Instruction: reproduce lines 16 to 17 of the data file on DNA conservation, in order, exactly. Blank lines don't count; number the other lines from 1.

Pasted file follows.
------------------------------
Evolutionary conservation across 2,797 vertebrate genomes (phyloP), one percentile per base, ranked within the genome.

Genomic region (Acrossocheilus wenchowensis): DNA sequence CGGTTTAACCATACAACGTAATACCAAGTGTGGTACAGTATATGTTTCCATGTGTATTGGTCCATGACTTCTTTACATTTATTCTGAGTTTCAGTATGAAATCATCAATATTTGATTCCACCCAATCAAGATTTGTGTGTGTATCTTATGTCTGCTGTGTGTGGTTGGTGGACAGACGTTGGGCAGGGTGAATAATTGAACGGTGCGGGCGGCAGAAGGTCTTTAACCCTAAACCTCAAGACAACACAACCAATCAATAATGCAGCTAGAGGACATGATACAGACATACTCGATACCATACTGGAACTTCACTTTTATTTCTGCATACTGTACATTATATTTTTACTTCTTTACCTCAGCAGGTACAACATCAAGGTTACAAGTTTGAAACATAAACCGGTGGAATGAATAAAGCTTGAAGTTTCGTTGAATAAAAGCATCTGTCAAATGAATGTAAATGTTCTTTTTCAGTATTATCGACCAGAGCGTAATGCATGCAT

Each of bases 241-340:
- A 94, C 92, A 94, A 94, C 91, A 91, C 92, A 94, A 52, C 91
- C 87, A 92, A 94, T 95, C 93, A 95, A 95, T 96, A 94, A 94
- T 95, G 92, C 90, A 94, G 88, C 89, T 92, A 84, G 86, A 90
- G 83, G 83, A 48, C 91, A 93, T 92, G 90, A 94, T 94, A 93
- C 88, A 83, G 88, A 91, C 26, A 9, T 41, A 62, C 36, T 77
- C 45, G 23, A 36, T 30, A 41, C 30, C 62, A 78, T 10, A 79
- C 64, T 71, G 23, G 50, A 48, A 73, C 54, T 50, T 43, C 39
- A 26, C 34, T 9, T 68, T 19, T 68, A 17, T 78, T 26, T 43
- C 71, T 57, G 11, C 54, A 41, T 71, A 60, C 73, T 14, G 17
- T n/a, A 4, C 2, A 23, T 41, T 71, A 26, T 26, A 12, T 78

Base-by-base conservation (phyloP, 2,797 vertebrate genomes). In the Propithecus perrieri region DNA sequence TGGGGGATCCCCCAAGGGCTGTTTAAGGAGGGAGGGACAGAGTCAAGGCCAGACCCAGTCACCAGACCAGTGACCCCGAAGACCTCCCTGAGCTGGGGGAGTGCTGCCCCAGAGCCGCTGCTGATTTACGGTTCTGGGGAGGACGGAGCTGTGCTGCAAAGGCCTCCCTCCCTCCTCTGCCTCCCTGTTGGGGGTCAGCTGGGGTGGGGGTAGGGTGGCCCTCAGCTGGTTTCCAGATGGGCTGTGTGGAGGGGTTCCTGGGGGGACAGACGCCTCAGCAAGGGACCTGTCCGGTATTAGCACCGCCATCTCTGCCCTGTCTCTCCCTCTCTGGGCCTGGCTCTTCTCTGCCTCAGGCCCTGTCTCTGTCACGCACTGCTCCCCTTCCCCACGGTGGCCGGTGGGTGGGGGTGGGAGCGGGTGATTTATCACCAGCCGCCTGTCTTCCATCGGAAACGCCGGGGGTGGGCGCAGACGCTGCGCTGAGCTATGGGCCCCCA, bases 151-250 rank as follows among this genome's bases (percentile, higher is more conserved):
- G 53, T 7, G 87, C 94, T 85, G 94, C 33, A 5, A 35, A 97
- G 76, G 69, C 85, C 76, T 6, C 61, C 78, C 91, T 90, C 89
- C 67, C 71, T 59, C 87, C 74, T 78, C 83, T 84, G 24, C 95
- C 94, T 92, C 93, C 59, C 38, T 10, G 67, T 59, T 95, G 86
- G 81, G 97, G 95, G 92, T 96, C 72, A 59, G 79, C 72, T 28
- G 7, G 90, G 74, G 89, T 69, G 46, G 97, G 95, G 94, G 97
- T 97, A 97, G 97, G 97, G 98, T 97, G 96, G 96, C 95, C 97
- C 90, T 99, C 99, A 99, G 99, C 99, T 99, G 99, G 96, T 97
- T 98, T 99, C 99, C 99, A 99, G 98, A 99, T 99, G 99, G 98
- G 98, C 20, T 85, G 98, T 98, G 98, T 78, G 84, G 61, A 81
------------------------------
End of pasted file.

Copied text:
- G 76, G 69, C 85, C 76, T 6, C 61, C 78, C 91, T 90, C 89
- C 67, C 71, T 59, C 87, C 74, T 78, C 83, T 84, G 24, C 95